This series of posts aims to talk about the concept and applications of graph neural networks (GNNs), which is a machine learning model applied to graph-structured data. The series consists of three parts:
- Part I explains what graph-structured data is and how it is represented. This part also introduces the concept of graph machine learning and GNNs.
- Part II provides more details on a variant of GNNs called graph convolutional networks (GCNs).
- Part III, which is this part, describes various applications of GNNs to real-world data, categorized by the task levels mentioned in the first part.
1. Node-level tasks
A node-level task aims at predicting some properties of nodes in a graph input. The predictions can be discrete class labels, i.e., node classification, or continuous quantities, i.e., node regression.
1.1 Node classification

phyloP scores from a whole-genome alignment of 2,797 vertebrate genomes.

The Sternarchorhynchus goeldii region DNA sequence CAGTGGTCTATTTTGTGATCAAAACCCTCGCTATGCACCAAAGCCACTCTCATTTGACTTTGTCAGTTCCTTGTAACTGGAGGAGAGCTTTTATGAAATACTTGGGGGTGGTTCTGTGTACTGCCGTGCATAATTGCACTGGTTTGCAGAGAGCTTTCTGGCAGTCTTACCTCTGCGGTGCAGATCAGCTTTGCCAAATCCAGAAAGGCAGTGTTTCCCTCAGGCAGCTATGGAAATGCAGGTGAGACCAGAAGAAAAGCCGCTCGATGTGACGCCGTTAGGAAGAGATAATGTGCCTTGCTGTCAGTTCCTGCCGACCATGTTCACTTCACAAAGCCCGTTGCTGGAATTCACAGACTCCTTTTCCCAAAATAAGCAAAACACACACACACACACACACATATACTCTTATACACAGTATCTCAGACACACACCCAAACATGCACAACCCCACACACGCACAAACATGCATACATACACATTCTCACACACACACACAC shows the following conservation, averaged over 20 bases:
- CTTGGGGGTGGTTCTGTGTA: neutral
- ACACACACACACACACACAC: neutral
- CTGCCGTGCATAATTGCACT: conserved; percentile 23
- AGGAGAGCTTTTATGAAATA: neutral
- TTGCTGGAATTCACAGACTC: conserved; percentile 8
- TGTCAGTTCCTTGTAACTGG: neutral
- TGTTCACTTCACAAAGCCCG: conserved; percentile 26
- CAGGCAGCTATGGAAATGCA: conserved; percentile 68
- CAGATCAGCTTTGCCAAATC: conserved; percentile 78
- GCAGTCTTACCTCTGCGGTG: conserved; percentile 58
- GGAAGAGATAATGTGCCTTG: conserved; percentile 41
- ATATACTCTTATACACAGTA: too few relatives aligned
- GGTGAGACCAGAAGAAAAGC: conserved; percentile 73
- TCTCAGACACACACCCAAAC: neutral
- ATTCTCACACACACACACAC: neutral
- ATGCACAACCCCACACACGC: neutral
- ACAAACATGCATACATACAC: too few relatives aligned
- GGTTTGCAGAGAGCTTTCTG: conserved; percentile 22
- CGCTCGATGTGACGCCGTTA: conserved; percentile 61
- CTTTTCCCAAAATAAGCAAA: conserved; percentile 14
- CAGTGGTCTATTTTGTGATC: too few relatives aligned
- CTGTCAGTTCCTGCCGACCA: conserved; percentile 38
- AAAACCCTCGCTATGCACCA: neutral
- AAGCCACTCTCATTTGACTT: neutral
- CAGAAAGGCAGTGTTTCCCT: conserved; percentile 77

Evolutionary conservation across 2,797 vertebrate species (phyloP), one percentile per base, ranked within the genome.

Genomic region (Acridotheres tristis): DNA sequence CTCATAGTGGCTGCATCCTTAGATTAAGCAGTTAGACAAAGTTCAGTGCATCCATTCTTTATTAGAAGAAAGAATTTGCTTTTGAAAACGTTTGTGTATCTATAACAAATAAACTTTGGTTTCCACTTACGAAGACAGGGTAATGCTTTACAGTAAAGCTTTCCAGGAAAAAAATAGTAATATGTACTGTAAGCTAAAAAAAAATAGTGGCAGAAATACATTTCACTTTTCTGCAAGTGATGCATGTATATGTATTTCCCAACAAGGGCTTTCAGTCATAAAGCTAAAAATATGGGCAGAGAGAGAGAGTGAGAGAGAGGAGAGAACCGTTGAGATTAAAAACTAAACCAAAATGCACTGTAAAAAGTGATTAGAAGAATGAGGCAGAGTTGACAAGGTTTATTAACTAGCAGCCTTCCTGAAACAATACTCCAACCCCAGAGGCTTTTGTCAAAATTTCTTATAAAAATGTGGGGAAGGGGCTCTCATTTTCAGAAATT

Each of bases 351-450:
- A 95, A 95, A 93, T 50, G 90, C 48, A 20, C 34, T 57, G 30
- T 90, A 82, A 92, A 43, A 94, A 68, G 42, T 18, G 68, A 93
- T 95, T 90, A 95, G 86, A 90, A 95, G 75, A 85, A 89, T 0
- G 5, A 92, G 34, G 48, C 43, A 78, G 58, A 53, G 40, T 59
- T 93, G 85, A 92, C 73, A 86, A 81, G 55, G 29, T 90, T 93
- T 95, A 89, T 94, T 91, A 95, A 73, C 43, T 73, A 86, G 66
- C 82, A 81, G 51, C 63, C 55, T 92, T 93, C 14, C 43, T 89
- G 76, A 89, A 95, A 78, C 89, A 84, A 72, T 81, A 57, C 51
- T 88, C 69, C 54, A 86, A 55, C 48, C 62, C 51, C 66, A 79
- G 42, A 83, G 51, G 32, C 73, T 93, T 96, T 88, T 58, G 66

Zachary’s karate club: A popular example of node classification is Zachary’s karate club problem . In this problem, a graph describing the social relationship between 34 members, including the admin and instructor, of the karate club is given. An edge between two members signifies their interactions outside the club. After a serious conflict between the admin and the instructor of the club, the club was split into two; half of the members joined a new club founded by the instructor while the remaining stayed with the admin who hired a new instructor to teach the members. The task is to predict which club (old or new) each member other than the admin and the instructor decided to join.